Reading Class Struggle in Africa
Kwame Nkrumah’s writing reads like a text book designed to inform any learner of African studies. Whether the learners are the African workers and peasants to whom the book is dedicated, African pupils or international scholars such as Spelman ADW undergraduates they gain a clear understanding of class struggle in Africa relevant to the time period when the book was published as well as the contemporary context. Much in keeping with the concept of fact making discussed last semester in ADW 111, given the myths and fabrication designed by so-called scholars who embrace a Eurocentric point of view Nkrumah the Ghanaian griot sets out to “write a tale of hunting that glorify not the hunter but the lions and lionesses.” (African Diaspora 4) Chief among the untruths propagated that Nkrumah is bent on dispelling is the notion that compared to the rest of the world Africa is a stand-alone entity. She had no history prior to colonialism in light of which principles that apply to other nations does not apply to her. On page 10 Nkrumah states: For too long, social and political commentators have talked and written as though Africa lies outside the main stream of world historical development-a separate entity to which the social, economic and political pattern of the world does not apply. Myths such as “African socialism” and “pragmatic socialism”, implying the existence of a brand or brands of socialism applicable to Africa alone, have been propagated; and much of our history has been written in terms of socio-anthropological and historical theories as though Africa had no history prior to the colonial period. One of these distortions has been the suggestion that the class structures which exist in other parts of the world do not exist in Africa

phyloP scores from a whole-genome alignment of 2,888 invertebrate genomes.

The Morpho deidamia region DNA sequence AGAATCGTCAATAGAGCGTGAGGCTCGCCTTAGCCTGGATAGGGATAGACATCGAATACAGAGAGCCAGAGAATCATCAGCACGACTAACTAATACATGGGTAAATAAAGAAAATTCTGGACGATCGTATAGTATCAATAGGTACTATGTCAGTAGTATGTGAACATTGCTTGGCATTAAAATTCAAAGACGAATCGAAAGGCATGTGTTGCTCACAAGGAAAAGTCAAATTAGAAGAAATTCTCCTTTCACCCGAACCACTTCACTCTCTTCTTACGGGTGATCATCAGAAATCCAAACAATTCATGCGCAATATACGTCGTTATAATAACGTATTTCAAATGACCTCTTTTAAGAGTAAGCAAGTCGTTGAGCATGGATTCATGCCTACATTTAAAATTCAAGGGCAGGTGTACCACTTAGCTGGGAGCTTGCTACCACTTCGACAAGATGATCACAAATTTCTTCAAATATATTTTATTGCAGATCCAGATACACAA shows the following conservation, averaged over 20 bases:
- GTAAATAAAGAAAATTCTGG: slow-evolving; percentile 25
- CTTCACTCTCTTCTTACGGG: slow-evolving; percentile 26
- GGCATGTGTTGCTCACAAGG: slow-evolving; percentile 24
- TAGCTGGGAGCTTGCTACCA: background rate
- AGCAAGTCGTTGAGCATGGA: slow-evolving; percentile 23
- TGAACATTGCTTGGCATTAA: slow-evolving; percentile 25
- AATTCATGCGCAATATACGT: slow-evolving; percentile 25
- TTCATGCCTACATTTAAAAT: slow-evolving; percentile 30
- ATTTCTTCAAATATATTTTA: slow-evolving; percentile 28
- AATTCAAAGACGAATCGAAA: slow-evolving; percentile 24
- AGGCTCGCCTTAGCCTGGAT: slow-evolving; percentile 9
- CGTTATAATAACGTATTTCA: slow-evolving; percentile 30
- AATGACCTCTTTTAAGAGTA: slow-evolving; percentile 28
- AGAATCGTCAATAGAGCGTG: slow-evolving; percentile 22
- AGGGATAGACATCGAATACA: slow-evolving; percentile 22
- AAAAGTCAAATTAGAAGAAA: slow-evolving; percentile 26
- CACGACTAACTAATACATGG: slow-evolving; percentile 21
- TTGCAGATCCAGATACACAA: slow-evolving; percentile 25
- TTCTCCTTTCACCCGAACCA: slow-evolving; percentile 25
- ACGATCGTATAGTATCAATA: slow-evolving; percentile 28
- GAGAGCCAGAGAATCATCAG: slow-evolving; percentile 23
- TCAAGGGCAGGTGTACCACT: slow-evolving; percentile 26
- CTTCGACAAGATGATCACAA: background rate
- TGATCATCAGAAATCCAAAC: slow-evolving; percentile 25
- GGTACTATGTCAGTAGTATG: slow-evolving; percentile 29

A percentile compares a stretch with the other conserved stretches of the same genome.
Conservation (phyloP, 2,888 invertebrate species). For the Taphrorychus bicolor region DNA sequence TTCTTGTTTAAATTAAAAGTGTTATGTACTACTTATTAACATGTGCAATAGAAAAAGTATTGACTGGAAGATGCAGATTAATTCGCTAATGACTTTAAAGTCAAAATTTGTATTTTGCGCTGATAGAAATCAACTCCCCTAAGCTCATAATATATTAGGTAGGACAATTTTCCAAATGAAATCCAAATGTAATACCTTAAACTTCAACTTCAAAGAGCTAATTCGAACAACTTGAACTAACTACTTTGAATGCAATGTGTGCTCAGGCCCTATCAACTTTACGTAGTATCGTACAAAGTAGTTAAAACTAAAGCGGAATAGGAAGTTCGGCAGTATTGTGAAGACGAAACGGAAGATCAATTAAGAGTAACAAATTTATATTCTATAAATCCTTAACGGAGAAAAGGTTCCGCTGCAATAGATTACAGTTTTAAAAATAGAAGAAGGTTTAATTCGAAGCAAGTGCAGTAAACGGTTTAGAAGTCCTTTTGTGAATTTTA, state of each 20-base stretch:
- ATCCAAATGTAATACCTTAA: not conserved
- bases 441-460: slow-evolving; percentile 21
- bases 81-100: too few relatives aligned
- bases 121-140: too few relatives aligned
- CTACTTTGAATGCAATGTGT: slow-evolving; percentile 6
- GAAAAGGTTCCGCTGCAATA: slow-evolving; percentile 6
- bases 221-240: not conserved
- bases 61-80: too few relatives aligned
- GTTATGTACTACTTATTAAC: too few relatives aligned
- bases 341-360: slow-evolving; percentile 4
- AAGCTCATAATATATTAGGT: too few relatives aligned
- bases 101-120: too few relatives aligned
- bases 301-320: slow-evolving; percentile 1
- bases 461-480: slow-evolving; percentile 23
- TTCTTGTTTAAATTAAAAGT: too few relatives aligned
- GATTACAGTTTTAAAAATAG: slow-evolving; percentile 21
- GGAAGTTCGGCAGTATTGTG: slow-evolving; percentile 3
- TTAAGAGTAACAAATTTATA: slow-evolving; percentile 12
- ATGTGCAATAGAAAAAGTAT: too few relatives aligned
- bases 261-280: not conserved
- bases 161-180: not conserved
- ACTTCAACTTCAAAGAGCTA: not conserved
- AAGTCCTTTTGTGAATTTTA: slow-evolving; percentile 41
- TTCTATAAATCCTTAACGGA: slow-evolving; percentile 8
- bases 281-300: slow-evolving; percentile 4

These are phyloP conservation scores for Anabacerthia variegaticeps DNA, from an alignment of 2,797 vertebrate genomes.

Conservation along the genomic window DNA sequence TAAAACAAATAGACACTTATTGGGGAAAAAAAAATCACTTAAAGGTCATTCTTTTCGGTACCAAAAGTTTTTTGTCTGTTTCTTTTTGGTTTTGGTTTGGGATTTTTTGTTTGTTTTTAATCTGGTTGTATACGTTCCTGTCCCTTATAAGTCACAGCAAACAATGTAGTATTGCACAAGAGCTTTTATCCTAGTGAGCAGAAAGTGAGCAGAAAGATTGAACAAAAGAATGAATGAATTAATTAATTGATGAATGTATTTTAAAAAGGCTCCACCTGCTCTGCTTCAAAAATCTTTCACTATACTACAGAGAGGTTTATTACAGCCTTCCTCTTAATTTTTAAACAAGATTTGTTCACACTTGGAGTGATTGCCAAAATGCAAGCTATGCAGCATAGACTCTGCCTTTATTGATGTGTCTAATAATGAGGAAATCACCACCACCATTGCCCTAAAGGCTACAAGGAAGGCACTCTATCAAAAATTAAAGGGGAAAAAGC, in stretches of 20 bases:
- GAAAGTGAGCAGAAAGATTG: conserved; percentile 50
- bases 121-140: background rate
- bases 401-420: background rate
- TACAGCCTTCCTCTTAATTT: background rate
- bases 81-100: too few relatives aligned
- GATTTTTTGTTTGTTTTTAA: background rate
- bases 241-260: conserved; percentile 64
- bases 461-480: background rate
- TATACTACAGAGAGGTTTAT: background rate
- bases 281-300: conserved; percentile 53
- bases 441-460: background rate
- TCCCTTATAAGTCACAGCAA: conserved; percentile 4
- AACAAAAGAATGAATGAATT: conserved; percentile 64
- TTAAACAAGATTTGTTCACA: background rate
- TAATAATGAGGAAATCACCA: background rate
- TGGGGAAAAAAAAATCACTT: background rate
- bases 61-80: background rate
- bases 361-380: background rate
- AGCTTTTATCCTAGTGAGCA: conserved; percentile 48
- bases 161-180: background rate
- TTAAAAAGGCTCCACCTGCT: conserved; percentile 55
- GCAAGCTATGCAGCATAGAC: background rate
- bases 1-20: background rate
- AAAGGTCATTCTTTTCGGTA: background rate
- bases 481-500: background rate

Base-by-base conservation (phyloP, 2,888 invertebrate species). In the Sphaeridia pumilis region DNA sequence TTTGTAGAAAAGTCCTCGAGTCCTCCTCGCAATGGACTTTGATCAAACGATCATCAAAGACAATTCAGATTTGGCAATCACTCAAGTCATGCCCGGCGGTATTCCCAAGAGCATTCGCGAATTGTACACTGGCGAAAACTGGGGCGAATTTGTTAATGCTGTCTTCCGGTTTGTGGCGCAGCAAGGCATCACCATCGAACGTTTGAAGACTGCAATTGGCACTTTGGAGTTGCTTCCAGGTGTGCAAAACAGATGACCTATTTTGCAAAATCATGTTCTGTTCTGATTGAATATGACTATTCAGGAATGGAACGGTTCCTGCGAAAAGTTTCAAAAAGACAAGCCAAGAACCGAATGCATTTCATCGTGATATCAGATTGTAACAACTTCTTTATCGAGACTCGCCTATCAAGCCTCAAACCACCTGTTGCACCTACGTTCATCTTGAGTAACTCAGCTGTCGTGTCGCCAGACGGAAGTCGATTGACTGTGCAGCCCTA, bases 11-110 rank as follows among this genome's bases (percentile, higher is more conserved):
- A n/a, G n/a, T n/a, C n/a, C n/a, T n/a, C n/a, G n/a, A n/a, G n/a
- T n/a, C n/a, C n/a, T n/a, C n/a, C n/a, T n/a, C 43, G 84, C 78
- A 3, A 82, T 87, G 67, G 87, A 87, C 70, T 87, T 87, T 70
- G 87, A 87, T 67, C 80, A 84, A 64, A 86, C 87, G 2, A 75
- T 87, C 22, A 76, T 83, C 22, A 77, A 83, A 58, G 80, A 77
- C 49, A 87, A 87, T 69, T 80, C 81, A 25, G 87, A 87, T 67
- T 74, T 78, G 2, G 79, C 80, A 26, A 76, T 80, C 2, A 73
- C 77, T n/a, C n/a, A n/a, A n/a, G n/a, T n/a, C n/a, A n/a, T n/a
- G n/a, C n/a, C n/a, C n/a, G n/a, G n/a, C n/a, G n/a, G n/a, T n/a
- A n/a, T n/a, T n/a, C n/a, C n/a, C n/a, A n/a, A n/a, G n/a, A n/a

Therefore, scholars have denied the existence of class struggle in Africa. Nkrumah sees one chief reason to this state of affairs. He says: “class divisions in modern African society became blurred to some extent during the pre-independence period, when it seemed there was national unity and all classes joined forces to eject the colonial power.” (Class 10) As a result, researchers concluded that traditional African communalism and egalitarianism cancelled out any concept of class struggle.
But Nkrumah is quick to point out that the post-independence era favored the resurgence of class cleavages that had been set aside in the interest of national sovereignty. In his opinion the reversal can best be explained by the fact that the individuals who benefited from the post self-determination movement also called neocolonialism belong to the same class who prospered during colonialism, namely the African bourgeoisie. Nkrumah explains: Its (the African bourgeoisie) basic interest lies in preserving capitalist social and economic structures. It is therefore, in alliance with international monopoly finance capital and neocolonialism, and in direct conflict with the African masses, whose aspirations can only be fulfilled through scientific socialism.
Nkrumah concludes his introduction by offering a summary from which the reader can extract the table of content of the book. The document reads as follows: Although the African bourgeoisie is small numerically, and lacks the financial and political strength of its counterparts in the highly industrialized countries, it gives the illusion of being economically strong because of its close tie-up with foreign finance capital and business interest. Many members of the African bourgeoisie are employed by foreign firms and have, therefore, a direct financial stake in the continuance of the foreign economic exploitation of Africa. Others, notably in the civil service, trading and mining firms, the armed forces, the police and in the professions, are committed to capitalism because of their background, their western education, and their shared experience and enjoyment of positions of privilege. They are mesmerized by...
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